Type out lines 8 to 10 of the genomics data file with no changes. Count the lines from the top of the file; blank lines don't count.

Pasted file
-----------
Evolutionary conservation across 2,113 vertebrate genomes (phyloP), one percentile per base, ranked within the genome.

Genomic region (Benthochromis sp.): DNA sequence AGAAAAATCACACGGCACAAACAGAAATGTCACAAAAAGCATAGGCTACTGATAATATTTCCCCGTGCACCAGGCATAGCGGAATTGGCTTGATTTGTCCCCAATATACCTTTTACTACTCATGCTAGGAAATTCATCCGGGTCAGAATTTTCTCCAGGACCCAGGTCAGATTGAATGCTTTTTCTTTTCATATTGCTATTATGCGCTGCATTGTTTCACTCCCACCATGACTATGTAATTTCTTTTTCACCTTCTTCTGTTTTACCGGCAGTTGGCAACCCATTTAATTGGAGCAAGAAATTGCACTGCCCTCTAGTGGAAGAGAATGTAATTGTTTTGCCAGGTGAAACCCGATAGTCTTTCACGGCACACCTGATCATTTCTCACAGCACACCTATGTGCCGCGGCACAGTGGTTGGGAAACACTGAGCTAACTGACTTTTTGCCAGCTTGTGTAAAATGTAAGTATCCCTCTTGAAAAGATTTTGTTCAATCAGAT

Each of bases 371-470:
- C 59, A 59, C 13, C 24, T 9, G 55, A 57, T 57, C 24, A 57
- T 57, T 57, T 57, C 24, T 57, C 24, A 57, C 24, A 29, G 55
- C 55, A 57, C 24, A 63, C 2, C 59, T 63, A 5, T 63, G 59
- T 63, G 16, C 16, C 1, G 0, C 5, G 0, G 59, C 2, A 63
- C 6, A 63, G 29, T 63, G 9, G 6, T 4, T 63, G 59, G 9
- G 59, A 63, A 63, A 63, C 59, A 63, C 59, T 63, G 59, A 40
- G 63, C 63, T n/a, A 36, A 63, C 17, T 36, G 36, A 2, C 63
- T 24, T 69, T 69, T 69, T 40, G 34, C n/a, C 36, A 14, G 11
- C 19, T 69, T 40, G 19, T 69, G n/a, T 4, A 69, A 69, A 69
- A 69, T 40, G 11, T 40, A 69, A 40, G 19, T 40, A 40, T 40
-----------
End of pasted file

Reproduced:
- C 6, A 63, G 29, T 63, G 9, G 6, T 4, T 63, G 59, G 9
- G 59, A 63, A 63, A 63, C 59, A 63, C 59, T 63, G 59, A 40
- G 63, C 63, T n/a, A 36, A 63, C 17, T 36, G 36, A 2, C 63